Sunday, March 28, 2010

An Ode to a Mediocre Burger

Last Saturday started fairly normally for me.  I woke up around 8 (yes, a.m.  Weird, huh?), grabbed breakfast at the local coffee shop, went to the beach for a breakfast picnic, and then headed down to my weekly hour of pain, punishment, and torture, all in the name of exercise.  I came home, grabbed a reasonable lunch (omelet, salad, apple) and then headed out to the local park to enjoy some very gorgeous weather. 

Later that night, I went out to dinner at a restaurant I'd never been to before.  There was a perfectly reasonable chicken dish that was fairly safe, calorie-wise, and I could have had it.  But there was also a burger, and as soon as I saw the menu entry I knew that it would fix everything that was wrong with me.  I was desperate for lots of protein, a few carbs, and no messing about with calories.  I got the burger (with veggies instead of fries, because I really didn't want fries) and a glass of wine. 

The burger arrived.  It was huge.  It sat on my plate like a smug challenge, daring me to break my diet.  I could see the future.  It involved me spending dinner in an all-out war of mastication against my food, in which I was doomed to a) wreck my diet for the day and b) end up feeling more stuffed than a sausage. 

But who am I to turn down a challenge?  I dove in head first and demolished that hamburger.  There was nothing left when I was done.  My victory was sweet and total.  And I didn't feel overly stuffed.  I felt full, but not overfull.  I was shocked.  I felt great.  Warm, fuzzy, and content.  Most importantly, I didn't feel guilty.  I didn't regret what I'd done.  I knew it had been exactly the right thing.  And then I went next door to the movie theater, had another glass of wine, and saw Alice In Wonderland.

I'm not one to look for life lessons in a piece of food, but I got one anyway.  That burger was big, but in my non-calorie counting days I would have eaten it without a second thought.  The burger was good, but nothing special.  But it was exactly what I needed, and when I was finished I felt like I'd done something really special for myself.  When I tried to pin down what that was all about, I eventually realized it was because of the choices I'd made.  I consciously chose something that was outside the boundaries of my normal eating patterns, knowing full well why I wouldn't normally eat it and how much it would push me over my daily limit.  I did it anyway.  It wasn't an "I'm sick of this diet" decision, it was a "I know this isn't what I should do every day, but I also know how many miles I'll have to run to burn it off, and I'm willing to do that" decision.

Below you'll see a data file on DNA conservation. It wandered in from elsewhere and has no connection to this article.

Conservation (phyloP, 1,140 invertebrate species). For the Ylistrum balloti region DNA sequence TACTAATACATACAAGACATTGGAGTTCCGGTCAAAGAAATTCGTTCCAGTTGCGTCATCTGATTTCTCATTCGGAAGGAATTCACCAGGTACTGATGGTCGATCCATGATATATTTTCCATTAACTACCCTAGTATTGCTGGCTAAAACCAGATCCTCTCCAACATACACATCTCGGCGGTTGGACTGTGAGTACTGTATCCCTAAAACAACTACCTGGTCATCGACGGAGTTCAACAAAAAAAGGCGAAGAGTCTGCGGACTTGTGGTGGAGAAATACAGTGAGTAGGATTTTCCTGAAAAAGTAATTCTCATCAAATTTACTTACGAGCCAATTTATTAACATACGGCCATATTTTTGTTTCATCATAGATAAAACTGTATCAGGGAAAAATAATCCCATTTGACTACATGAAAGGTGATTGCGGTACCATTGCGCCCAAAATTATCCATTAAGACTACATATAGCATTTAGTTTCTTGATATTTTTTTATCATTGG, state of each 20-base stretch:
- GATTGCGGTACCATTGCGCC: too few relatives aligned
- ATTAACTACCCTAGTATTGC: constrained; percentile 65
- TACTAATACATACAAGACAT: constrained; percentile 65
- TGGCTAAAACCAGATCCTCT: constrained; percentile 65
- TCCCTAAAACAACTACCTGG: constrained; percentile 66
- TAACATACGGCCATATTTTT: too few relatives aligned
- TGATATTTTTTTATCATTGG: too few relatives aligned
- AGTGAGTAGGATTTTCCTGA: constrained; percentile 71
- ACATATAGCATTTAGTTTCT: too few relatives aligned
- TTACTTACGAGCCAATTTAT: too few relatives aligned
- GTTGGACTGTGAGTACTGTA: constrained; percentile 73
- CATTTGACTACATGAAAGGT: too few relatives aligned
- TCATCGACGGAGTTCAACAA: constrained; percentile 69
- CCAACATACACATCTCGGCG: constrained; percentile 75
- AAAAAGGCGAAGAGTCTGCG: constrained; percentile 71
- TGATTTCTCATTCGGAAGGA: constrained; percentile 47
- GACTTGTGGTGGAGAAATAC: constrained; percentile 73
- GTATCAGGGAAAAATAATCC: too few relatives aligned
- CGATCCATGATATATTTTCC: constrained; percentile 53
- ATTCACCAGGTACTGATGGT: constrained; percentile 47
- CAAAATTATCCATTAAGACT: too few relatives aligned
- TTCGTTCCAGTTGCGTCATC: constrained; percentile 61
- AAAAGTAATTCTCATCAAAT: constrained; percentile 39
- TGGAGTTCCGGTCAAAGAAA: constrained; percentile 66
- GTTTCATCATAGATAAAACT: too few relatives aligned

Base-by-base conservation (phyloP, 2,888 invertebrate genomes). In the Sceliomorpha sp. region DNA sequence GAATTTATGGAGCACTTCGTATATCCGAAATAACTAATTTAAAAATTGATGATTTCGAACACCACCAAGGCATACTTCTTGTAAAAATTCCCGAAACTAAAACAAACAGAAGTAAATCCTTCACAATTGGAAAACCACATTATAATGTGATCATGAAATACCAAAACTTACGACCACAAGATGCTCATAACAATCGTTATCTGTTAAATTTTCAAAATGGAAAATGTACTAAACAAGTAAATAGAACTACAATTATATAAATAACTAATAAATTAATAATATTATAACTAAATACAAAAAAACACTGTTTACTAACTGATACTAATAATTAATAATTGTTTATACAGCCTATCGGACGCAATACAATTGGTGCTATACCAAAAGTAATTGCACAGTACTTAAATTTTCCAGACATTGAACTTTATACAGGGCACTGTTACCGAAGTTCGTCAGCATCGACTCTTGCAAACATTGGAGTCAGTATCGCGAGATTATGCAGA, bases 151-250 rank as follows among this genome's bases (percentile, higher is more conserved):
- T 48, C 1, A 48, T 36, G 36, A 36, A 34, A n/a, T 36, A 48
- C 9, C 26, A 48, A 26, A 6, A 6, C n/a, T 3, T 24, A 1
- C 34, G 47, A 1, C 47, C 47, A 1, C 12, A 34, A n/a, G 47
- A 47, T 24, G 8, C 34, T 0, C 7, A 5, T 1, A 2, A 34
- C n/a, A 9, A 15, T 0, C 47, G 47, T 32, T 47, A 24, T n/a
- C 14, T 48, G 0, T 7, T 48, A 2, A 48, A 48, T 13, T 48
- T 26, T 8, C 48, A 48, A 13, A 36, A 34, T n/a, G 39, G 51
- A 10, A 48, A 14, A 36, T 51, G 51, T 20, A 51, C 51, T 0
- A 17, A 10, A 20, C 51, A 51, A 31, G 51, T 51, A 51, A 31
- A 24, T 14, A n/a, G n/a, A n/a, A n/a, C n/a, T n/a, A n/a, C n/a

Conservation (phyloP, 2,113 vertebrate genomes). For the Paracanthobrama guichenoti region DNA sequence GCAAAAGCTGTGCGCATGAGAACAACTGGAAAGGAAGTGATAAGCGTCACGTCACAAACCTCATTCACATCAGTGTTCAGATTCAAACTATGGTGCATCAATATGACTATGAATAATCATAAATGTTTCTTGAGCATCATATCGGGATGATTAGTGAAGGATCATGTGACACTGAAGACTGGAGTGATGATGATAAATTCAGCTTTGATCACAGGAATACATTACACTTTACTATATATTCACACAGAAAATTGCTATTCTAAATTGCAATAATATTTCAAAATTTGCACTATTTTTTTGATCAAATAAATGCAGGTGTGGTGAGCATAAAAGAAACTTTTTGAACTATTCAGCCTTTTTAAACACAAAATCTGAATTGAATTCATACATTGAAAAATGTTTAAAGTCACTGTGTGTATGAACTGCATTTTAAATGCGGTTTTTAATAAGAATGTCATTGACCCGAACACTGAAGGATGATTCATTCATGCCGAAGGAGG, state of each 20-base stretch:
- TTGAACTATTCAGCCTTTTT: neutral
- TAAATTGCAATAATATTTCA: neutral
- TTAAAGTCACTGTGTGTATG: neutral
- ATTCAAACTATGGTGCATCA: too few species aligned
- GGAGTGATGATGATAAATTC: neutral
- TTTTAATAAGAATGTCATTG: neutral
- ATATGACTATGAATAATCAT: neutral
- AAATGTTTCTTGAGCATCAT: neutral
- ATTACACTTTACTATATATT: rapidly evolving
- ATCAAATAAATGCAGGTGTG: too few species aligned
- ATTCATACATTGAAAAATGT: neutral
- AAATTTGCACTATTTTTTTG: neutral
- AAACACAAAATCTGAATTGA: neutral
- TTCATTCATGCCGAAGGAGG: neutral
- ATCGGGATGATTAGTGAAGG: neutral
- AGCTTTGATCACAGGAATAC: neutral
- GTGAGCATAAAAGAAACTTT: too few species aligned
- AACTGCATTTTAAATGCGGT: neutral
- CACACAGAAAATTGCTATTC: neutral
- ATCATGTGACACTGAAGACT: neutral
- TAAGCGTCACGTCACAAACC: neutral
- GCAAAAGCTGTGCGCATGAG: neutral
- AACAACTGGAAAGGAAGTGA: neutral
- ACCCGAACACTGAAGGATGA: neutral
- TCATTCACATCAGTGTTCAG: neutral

I used to have to consciously decide to eat healthy.  If I was out at a restaurant I would have to remind myself that maybe cream sauce wasn't necessary, or maybe I didn't need an appetizer.  But that was only if I remembered to think about it.  By contrast, now I automatically evaluate what I'm eating and make healthy choices without really putting much thought into it.  That decision to eat a burger was a conscious decision, and one I didn't take lightly.  And when I made that decision, I felt more in control of my life than I have in the past year. 

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